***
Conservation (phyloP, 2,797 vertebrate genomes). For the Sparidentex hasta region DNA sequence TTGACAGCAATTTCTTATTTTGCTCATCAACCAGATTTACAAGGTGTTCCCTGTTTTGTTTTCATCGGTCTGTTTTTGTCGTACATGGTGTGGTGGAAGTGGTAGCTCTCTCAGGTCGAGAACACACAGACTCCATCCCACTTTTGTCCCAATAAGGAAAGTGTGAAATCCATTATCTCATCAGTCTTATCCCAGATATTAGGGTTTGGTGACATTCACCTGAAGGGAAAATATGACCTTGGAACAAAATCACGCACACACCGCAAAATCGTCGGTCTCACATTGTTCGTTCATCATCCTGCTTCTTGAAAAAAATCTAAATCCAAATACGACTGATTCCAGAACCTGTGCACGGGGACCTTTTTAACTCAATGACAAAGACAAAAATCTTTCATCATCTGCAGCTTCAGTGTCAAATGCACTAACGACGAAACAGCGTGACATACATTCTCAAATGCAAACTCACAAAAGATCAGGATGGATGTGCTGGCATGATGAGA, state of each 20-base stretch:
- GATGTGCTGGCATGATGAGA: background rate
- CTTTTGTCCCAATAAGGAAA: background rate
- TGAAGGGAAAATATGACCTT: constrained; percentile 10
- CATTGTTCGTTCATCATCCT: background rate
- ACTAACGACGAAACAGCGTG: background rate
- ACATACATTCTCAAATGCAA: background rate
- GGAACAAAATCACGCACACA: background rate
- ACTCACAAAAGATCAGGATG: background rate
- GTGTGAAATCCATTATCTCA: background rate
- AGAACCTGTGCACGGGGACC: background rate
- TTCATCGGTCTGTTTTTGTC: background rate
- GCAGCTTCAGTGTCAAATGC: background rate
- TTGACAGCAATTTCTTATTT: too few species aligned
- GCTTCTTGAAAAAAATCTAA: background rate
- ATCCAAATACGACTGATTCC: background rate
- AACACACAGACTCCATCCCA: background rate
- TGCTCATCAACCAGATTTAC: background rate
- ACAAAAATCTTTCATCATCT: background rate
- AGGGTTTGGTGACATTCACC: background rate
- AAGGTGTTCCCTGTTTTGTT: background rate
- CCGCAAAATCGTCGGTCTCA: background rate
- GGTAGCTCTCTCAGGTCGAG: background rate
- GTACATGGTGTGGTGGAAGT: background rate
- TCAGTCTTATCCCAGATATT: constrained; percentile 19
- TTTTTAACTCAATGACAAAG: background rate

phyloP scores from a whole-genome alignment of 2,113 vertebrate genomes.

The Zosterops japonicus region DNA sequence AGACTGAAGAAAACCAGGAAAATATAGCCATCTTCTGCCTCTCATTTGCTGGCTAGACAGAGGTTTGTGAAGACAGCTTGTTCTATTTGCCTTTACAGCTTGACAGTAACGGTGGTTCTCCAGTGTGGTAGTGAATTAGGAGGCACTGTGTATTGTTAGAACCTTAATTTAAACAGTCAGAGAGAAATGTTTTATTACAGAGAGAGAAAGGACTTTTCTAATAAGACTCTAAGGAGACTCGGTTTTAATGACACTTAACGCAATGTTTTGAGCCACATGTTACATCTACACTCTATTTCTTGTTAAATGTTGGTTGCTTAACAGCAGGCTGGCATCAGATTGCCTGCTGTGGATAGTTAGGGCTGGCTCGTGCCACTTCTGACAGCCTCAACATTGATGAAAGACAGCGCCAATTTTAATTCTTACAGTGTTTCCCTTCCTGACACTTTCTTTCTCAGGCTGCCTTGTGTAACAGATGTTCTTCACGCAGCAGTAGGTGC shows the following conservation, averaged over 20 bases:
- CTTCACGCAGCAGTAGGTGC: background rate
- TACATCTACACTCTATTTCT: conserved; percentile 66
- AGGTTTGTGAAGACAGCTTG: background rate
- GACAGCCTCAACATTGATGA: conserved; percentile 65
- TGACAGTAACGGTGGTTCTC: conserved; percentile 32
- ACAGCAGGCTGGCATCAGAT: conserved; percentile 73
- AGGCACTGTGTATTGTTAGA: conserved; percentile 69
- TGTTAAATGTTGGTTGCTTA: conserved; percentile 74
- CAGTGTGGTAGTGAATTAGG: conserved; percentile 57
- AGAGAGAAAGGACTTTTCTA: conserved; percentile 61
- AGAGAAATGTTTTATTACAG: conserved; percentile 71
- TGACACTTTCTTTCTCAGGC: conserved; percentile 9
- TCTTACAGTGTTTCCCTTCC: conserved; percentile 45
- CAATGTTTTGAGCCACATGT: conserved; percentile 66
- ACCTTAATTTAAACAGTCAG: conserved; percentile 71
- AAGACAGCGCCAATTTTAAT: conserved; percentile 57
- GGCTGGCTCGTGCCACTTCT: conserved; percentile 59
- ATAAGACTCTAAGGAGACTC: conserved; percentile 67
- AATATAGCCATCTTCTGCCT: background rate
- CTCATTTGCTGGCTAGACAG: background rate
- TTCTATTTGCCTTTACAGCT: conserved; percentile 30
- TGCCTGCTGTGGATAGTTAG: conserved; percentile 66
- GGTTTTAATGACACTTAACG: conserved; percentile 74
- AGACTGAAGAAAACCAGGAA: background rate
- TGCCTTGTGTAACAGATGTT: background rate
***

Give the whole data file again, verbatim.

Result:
Conservation (phyloP, 2,797 vertebrate genomes). For the Sparidentex hasta region DNA sequence TTGACAGCAATTTCTTATTTTGCTCATCAACCAGATTTACAAGGTGTTCCCTGTTTTGTTTTCATCGGTCTGTTTTTGTCGTACATGGTGTGGTGGAAGTGGTAGCTCTCTCAGGTCGAGAACACACAGACTCCATCCCACTTTTGTCCCAATAAGGAAAGTGTGAAATCCATTATCTCATCAGTCTTATCCCAGATATTAGGGTTTGGTGACATTCACCTGAAGGGAAAATATGACCTTGGAACAAAATCACGCACACACCGCAAAATCGTCGGTCTCACATTGTTCGTTCATCATCCTGCTTCTTGAAAAAAATCTAAATCCAAATACGACTGATTCCAGAACCTGTGCACGGGGACCTTTTTAACTCAATGACAAAGACAAAAATCTTTCATCATCTGCAGCTTCAGTGTCAAATGCACTAACGACGAAACAGCGTGACATACATTCTCAAATGCAAACTCACAAAAGATCAGGATGGATGTGCTGGCATGATGAGA, state of each 20-base stretch:
- GATGTGCTGGCATGATGAGA: background rate
- CTTTTGTCCCAATAAGGAAA: background rate
- TGAAGGGAAAATATGACCTT: constrained; percentile 10
- CATTGTTCGTTCATCATCCT: background rate
- ACTAACGACGAAACAGCGTG: background rate
- ACATACATTCTCAAATGCAA: background rate
- GGAACAAAATCACGCACACA: background rate
- ACTCACAAAAGATCAGGATG: background rate
- GTGTGAAATCCATTATCTCA: background rate
- AGAACCTGTGCACGGGGACC: background rate
- TTCATCGGTCTGTTTTTGTC: background rate
- GCAGCTTCAGTGTCAAATGC: background rate
- TTGACAGCAATTTCTTATTT: too few species aligned
- GCTTCTTGAAAAAAATCTAA: background rate
- ATCCAAATACGACTGATTCC: background rate
- AACACACAGACTCCATCCCA: background rate
- TGCTCATCAACCAGATTTAC: background rate
- ACAAAAATCTTTCATCATCT: background rate
- AGGGTTTGGTGACATTCACC: background rate
- AAGGTGTTCCCTGTTTTGTT: background rate
- CCGCAAAATCGTCGGTCTCA: background rate
- GGTAGCTCTCTCAGGTCGAG: background rate
- GTACATGGTGTGGTGGAAGT: background rate
- TCAGTCTTATCCCAGATATT: constrained; percentile 19
- TTTTTAACTCAATGACAAAG: background rate

phyloP scores from a whole-genome alignment of 2,113 vertebrate genomes.

The Zosterops japonicus region DNA sequence AGACTGAAGAAAACCAGGAAAATATAGCCATCTTCTGCCTCTCATTTGCTGGCTAGACAGAGGTTTGTGAAGACAGCTTGTTCTATTTGCCTTTACAGCTTGACAGTAACGGTGGTTCTCCAGTGTGGTAGTGAATTAGGAGGCACTGTGTATTGTTAGAACCTTAATTTAAACAGTCAGAGAGAAATGTTTTATTACAGAGAGAGAAAGGACTTTTCTAATAAGACTCTAAGGAGACTCGGTTTTAATGACACTTAACGCAATGTTTTGAGCCACATGTTACATCTACACTCTATTTCTTGTTAAATGTTGGTTGCTTAACAGCAGGCTGGCATCAGATTGCCTGCTGTGGATAGTTAGGGCTGGCTCGTGCCACTTCTGACAGCCTCAACATTGATGAAAGACAGCGCCAATTTTAATTCTTACAGTGTTTCCCTTCCTGACACTTTCTTTCTCAGGCTGCCTTGTGTAACAGATGTTCTTCACGCAGCAGTAGGTGC shows the following conservation, averaged over 20 bases:
- CTTCACGCAGCAGTAGGTGC: background rate
- TACATCTACACTCTATTTCT: conserved; percentile 66
- AGGTTTGTGAAGACAGCTTG: background rate
- GACAGCCTCAACATTGATGA: conserved; percentile 65
- TGACAGTAACGGTGGTTCTC: conserved; percentile 32
- ACAGCAGGCTGGCATCAGAT: conserved; percentile 73
- AGGCACTGTGTATTGTTAGA: conserved; percentile 69
- TGTTAAATGTTGGTTGCTTA: conserved; percentile 74
- CAGTGTGGTAGTGAATTAGG: conserved; percentile 57
- AGAGAGAAAGGACTTTTCTA: conserved; percentile 61
- AGAGAAATGTTTTATTACAG: conserved; percentile 71
- TGACACTTTCTTTCTCAGGC: conserved; percentile 9
- TCTTACAGTGTTTCCCTTCC: conserved; percentile 45
- CAATGTTTTGAGCCACATGT: conserved; percentile 66
- ACCTTAATTTAAACAGTCAG: conserved; percentile 71
- AAGACAGCGCCAATTTTAAT: conserved; percentile 57
- GGCTGGCTCGTGCCACTTCT: conserved; percentile 59
- ATAAGACTCTAAGGAGACTC: conserved; percentile 67
- AATATAGCCATCTTCTGCCT: background rate
- CTCATTTGCTGGCTAGACAG: background rate
- TTCTATTTGCCTTTACAGCT: conserved; percentile 30
- TGCCTGCTGTGGATAGTTAG: conserved; percentile 66
- GGTTTTAATGACACTTAACG: conserved; percentile 74
- AGACTGAAGAAAACCAGGAA: background rate
- TGCCTTGTGTAACAGATGTT: background rate